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Professor Judith Buchanan shares her love of silent Shakespeare on early film.
A portrait of Dorothy Hodgkin, the only female British scientist to win a Nobel Prize.
Photographer Andrew Heptinstall's quest to represent sound within a photograph.
Litirichean do luchd-ionnsachaidh ura. Letters in Gaelic for beginners
Can a long-lost design classic be rediscovered at the bottom of the Thames?
The writer Tom Dyckhoff looks at the life and work of Richard Buckminster Fuller.
Psychotherapist and author Susie Orbach investigates the mind of the child sex abuser.
Programme examining the ideas and forces which shape public policy in Britain and abroad
Bettany Hughes follows the Egnatian Way, the ancient Roman road to Istanbul.
Former soldiers turn to Shakespeare to fight stress and take Henry V to the London stage.
Franny Armstrong looks at the explosive impact of Rachel Carson's 1962 book Silent Spring.
Paul Gambaccini traces the history of the Oscars and tells the story behind winning films
A collection of anecdotes from 1977 by some ordinary people who met the Queen.
Mountaineer Andy Cave joins the team working on the Thirlmere Aqueduct.
Lenny Henry unveils the mysterious contents of Andy Warhol's Time Capsules.
Gabrielle Drake looks at regional theatre through the story of Manchester's Royal Exchange
Tom Dyckhoff explores the way we design and build for animals.
Michael Rosen commemorates Holocaust Memorial Day and looks at how we choose to remember.
Sara Parker visits Antony Gormley's installation on Crosby beach on its tenth anniversary.
Miles Warde explores the life of American photographer Ansel Adams on tape.
The artist asks why collections from Oceania, the Americas and Africa are hidden from view
Listeners respond to the issues raised in the preceding edition of Any Questions?
Topical discussion posing questions to a panel of political and media personalities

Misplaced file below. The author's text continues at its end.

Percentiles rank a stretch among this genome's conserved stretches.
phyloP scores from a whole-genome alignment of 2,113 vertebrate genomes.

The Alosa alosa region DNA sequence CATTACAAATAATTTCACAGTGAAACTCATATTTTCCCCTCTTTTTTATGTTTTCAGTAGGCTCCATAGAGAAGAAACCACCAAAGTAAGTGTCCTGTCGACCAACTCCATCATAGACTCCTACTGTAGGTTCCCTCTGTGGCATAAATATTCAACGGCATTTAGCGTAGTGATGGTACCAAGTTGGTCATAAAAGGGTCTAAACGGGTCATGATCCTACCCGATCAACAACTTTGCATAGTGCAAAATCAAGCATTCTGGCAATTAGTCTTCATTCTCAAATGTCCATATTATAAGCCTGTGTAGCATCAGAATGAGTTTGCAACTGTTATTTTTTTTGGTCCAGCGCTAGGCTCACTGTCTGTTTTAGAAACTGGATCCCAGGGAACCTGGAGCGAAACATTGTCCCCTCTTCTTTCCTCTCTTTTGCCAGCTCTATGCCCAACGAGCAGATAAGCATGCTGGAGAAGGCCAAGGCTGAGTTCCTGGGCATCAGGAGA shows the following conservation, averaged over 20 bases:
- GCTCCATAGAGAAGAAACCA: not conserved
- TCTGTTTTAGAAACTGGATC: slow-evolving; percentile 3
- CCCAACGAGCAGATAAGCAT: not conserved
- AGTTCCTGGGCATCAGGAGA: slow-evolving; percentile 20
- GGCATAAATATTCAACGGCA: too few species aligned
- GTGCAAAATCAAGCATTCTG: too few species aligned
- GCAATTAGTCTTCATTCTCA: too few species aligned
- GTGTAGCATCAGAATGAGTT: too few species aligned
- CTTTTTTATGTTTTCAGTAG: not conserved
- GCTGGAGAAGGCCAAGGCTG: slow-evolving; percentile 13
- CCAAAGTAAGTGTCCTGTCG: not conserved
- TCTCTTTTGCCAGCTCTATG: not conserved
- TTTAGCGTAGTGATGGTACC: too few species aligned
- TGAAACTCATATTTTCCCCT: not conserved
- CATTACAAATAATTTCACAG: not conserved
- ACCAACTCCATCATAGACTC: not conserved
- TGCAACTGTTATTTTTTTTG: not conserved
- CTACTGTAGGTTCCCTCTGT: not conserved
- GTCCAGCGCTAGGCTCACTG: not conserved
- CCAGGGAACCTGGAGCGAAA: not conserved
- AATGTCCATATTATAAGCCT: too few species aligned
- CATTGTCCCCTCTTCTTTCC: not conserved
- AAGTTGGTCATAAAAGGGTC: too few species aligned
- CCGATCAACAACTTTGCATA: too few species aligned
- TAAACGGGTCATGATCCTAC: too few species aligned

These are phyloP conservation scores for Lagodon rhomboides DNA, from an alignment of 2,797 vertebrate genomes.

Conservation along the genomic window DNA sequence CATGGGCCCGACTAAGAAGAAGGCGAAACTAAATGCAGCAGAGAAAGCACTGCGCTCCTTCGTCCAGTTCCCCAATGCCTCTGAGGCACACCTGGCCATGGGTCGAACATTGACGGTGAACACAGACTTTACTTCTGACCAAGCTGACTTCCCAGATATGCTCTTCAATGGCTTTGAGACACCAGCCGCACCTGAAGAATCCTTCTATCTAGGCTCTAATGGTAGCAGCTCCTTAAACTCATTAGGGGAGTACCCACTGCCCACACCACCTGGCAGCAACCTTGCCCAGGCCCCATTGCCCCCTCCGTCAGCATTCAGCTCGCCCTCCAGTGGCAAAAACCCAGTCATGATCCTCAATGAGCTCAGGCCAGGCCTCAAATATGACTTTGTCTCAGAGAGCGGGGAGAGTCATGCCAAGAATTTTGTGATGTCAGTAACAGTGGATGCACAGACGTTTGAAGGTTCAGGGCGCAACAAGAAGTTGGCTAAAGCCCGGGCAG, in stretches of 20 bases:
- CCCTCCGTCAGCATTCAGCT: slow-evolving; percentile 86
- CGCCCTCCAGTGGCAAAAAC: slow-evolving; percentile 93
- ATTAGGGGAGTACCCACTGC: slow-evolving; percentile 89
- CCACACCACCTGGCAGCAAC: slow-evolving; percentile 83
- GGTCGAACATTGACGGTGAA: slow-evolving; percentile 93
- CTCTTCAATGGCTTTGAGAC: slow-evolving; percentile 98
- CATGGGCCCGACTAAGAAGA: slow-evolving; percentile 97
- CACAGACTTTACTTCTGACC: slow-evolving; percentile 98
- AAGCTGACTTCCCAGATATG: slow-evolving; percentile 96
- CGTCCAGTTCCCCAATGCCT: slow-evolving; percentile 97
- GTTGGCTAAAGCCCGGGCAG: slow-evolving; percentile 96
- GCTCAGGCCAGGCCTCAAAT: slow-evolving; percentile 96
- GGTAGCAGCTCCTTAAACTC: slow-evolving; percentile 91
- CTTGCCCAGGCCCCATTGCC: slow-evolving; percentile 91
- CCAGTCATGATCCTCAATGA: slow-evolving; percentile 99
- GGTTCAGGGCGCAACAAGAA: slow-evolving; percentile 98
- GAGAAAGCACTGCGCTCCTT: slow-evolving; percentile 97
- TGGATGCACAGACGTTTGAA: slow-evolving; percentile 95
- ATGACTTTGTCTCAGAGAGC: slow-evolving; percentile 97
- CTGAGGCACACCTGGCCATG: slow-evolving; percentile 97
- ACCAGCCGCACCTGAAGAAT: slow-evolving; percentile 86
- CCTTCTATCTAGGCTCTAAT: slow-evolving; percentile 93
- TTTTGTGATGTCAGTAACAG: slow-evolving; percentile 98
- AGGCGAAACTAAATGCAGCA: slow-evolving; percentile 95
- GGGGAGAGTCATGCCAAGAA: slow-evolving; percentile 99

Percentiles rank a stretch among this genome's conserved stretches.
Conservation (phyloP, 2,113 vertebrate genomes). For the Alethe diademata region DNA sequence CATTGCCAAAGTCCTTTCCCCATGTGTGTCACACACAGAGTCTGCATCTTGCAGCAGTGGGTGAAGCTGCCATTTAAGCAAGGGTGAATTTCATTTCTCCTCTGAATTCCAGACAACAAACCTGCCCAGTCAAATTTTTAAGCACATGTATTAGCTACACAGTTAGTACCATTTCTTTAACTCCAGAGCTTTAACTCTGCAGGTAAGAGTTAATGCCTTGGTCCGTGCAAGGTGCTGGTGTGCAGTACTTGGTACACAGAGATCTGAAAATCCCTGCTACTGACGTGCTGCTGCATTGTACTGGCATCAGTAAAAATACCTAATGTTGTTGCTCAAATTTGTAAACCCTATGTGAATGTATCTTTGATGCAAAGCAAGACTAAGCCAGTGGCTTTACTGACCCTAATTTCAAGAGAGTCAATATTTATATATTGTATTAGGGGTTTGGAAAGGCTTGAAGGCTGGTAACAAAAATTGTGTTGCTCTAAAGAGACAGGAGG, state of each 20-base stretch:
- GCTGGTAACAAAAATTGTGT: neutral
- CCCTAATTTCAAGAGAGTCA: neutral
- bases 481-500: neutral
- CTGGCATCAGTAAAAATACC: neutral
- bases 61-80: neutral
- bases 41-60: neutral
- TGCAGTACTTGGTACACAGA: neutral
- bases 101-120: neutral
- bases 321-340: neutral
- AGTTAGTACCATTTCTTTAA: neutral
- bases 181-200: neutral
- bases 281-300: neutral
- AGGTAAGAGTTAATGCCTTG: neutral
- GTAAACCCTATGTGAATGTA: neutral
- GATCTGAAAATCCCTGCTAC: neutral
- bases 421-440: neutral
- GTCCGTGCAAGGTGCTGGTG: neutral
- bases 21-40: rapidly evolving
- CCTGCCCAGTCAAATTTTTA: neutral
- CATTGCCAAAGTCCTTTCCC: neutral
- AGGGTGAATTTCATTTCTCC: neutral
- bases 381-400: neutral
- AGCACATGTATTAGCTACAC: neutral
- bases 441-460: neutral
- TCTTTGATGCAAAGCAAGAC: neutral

Prof Steve Jones takes a sceptical look at the new science of evolutionary psychology
Charities and voluntary organisations ask for donations or people to help in their work
Saxophonist Archie Shepp on life as a black American in Paris.
A look back at programmes and recordings from the BBC archives
Helena Kennedy QC explores the philosophical and historical foundations of human rights.
Richard Miron presents a profile of the former Israeli prime minister.
Film-maker Don Letts explores the life of reggae singer Peter Tosh.
Samira Ahmed explores the life and work of writer Arnold Bennett.
Arthur Smith pieces together an unreliable portrait of Arthur Cravan, the Dada James Dean.
Horatio Clare explores the landscapes - real and imagined - of horror writer Arthur Machen
Olivia Laing presents an imaginative portrait of the elusive musician Arthur Russell.
Miranda Sawyer explores the London Film-makers' Co-op and its refreshing approach to film.
Series exploring how technology is changing the arts.
A journalist revisits the audio diary that documents her husband's sudden departure.
Marie-Louise Muir explores 25 years of Signature Theatre company with founder Jim Houghton
Are ash trees coping with the spread of ash dieback in Britain? Adam Hart investigates.
Monthly documentaries throwing a spotlight on British Asian issues
William Stafford wrote a poem every day. Katrina Porteous explores his life and his work.
Oona King reveals how West Indian Asquith Xavier fought a colour bar at Euston station.
Bobby Friction goes back to Delhi 30 years after the assassination of Indira Gandhi.
A panel of new Britons discuss what it is like to make a home in a new land.
Radio 4 documentary.
Rajini Vaidyanathan explores the future of the death penalty in the United States.
Lenny Henry profiles Pulitzer Prize-winning African-American playwright August Wilson.
Mark Rickards explores 'desert rap', a form of music created by the Aboriginal community.
An exploration of playwright Alan Ayckbourn's directing career.
Military historian Hew Strachan on 200 years of Gurkha service to the British Crown.